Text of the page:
Automated gas control with the Maquet FLOW-i

Rik Carette, Andre M. De Wolf, Jan F.A. Hendrickx*

*Corresponding author for this work

Research output: Contribution to journalArticlepeer-review

12 Scopus citations


The FLOW-i anesthesia machine (Maquet, Solna, Sweden) can be equipped with automated gas control (AGC), an automated low flow tool with target control of the inspired oxygen concentration (FIO2) and end-expired concentration (FA) of a potent inhaled anesthetic. We examined the performance and quantitative aspects of the AGC. After IRB approval and individual informed consent, anesthesia in 24 ASA I–II patients undergoing abdominal or gynecological surgery was maintained with sevoflurane in O2/air with a target FIO2 of 40 % and a target sevoflurane FA (FAsevo) of 2.0 %. The AGC tool also allows the user to select 1 out of 9 different speeds with which the target FAsevo can be reached (with 9 being the fastest speed). Eight patients each were randomly assigned to speed 2, 4, and 6 (= group 2, group 4, and group 6, respectively); these three speeds were chosen arbitrarily. AGC was activated immediately after securing the airway, which defined the start of the study, and the study ended 60 min later. The following parameters were compared among the three groups: age, height, weight, FIO2, FAsevo, BIS values, heart rate, mean arterial blood pressure, fresh gas flow, and sevoflurane usage. Agent usage as reported by the FLOW-i was compared among the three groups. Patient demographics and maintenance FGF did not differ among groups. A very short-lived very high FGF (≈20 L min−1 for 8–12 s) ensured that the target FIO2 was attained within 1–2 min in all patients. FAsevo was 1.8 % after 15, 10, and 6 min, and 1.9 % after 30, 20 and 15 min in groups 2, 4, and 6, respectively. Blood pressure, heart rate, and BIS values did not differ among the three groups. BIS values remained acceptable in all patients, even with the slowest speed. Cumulative agent usage differed among all three groups between 2 and 30 min (lower with the lower speed), and between group 2 and 6 between 35 and 60 min. AGC combines an exponentially decreasing FGF pattern with a choice of ramp functions for the end-expired target concentration of the inhaled anesthetic. Consequently, both FGF and the choice of speed become factors that influence agent usage. After 15 min, a 300 mL min−1 maintenance FGF reduces agent usage to near closed-circuit conditions. This new addition to our automated low flow armamentarium helps to reduce anesthetic waste, cost, and pollution, while minimizing the ergonomic burden of low flow anesthesia.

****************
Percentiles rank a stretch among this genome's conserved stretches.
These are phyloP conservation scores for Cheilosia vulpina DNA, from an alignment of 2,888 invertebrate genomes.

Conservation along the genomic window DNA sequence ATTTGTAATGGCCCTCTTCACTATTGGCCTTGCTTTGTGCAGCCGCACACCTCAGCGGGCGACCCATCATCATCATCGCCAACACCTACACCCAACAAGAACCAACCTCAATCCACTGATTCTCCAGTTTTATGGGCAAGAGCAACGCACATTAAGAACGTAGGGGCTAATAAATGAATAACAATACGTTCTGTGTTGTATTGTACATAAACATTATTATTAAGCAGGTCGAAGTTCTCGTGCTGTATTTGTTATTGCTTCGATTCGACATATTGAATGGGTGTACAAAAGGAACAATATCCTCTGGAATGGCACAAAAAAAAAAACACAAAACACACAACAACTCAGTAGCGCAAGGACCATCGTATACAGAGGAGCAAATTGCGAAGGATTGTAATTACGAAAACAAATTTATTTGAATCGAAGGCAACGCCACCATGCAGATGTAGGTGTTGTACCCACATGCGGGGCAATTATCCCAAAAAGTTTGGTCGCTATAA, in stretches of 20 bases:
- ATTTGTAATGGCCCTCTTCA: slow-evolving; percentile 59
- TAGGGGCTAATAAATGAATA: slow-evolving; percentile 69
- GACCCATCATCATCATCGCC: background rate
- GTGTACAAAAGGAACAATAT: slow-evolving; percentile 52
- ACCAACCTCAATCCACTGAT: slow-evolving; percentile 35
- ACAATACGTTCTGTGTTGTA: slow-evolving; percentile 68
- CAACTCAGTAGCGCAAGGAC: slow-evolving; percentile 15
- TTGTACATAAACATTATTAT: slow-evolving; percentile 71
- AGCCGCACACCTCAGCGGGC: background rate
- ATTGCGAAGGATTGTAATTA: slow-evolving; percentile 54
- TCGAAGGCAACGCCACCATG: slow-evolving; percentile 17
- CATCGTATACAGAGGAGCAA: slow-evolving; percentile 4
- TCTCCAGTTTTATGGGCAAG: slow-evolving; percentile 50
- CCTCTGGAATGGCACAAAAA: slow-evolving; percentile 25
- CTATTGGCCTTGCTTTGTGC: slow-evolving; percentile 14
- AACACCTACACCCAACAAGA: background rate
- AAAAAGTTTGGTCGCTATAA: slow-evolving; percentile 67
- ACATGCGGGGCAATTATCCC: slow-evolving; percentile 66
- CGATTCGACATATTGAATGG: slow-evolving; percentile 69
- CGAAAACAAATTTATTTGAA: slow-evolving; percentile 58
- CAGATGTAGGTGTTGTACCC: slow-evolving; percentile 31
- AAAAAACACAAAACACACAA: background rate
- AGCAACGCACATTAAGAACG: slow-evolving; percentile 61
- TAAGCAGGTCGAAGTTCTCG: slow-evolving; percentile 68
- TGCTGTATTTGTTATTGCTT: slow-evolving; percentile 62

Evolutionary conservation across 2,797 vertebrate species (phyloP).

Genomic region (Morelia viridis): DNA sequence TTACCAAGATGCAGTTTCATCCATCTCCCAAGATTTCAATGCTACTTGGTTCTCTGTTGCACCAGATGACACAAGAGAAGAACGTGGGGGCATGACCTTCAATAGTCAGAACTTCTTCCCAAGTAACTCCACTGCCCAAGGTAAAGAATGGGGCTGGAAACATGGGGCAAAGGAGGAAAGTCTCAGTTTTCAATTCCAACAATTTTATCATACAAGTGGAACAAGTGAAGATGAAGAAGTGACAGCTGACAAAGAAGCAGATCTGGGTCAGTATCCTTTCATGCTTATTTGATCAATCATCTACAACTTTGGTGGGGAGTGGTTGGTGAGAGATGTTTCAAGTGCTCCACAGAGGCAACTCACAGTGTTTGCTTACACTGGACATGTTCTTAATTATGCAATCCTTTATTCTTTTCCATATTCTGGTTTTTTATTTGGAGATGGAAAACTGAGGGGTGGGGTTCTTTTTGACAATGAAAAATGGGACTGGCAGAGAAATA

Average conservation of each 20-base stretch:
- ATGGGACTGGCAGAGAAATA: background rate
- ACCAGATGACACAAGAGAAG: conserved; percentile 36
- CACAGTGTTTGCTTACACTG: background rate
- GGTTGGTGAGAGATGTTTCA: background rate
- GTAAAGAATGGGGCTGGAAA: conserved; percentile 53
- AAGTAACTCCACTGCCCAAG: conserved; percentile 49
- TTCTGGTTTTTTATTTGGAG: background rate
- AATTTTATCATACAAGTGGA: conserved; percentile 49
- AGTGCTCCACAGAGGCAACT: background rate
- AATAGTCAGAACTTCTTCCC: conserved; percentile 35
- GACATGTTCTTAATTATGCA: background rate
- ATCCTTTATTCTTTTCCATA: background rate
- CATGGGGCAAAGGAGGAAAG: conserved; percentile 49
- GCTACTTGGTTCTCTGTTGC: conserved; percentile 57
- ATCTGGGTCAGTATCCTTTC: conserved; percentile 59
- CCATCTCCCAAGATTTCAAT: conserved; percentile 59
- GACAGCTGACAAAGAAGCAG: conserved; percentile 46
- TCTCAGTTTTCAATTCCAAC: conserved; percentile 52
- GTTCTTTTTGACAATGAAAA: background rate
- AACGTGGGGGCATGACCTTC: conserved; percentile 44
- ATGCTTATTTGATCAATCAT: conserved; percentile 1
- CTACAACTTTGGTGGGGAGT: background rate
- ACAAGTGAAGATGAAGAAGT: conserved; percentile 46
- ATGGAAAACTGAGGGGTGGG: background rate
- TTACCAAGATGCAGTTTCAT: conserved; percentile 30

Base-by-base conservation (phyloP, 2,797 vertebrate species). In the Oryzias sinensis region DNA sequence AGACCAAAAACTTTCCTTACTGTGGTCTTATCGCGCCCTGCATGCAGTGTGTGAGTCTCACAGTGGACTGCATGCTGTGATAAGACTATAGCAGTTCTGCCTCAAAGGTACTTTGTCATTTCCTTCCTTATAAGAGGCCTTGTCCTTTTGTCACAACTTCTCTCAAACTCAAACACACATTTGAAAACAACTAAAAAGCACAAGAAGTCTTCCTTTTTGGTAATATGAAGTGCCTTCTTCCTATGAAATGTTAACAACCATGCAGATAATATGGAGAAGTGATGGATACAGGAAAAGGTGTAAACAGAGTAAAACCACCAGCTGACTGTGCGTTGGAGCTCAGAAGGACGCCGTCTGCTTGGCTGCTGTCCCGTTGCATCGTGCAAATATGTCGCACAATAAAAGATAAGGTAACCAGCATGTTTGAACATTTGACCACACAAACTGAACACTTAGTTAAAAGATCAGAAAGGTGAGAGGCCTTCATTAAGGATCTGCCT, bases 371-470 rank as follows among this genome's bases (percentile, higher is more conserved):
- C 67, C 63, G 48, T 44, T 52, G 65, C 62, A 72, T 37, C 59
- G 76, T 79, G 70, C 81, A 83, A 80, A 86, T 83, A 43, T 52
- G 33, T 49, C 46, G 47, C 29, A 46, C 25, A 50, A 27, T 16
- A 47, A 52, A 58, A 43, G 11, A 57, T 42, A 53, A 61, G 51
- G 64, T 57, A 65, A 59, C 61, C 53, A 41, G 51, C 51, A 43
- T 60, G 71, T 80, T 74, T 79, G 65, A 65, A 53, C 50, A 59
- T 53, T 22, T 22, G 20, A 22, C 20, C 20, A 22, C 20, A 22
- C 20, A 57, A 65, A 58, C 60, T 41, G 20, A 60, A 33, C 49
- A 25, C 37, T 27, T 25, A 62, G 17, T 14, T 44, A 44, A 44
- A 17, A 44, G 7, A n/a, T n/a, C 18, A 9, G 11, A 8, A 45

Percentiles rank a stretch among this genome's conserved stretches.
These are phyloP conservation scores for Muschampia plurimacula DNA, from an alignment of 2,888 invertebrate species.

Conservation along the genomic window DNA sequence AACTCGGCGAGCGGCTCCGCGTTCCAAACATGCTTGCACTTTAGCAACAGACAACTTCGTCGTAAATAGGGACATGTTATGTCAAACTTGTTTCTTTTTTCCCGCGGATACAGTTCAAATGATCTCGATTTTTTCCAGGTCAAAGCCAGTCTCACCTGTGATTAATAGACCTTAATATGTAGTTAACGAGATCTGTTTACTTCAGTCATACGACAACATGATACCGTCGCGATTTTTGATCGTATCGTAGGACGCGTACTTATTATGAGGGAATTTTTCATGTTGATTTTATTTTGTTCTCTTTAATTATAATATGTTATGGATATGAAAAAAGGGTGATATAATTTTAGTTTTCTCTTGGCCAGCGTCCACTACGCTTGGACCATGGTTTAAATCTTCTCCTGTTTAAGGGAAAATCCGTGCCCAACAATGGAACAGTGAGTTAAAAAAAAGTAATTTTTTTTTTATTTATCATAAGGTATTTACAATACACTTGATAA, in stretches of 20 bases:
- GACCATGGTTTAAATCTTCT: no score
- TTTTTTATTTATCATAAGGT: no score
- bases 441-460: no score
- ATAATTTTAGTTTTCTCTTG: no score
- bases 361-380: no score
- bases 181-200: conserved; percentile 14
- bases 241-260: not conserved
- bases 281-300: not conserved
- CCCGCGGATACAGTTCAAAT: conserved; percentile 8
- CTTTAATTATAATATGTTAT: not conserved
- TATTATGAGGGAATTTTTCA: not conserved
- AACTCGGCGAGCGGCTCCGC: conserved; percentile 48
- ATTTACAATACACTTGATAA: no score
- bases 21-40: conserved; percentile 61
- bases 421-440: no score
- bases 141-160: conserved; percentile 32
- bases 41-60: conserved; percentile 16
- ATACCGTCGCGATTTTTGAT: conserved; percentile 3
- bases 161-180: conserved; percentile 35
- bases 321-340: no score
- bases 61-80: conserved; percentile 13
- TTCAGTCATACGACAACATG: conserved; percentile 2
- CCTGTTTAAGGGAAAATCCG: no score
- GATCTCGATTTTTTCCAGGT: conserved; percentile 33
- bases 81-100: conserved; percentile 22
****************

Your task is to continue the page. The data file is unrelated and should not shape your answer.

Original languageEnglish (US)
Pages (from-to)341-346
Number of pages6
JournalJournal of Clinical Monitoring and Computing
Issue number3
StatePublished - Jun 1 2016


  • Anesthesia machine
  • Automated low flow
  • Closed loop
  • Equipment
  • Target control

ASJC Scopus subject areas

  • Health Informatics
  • Critical Care and Intensive Care Medicine
  • Anesthesiology and Pain Medicine


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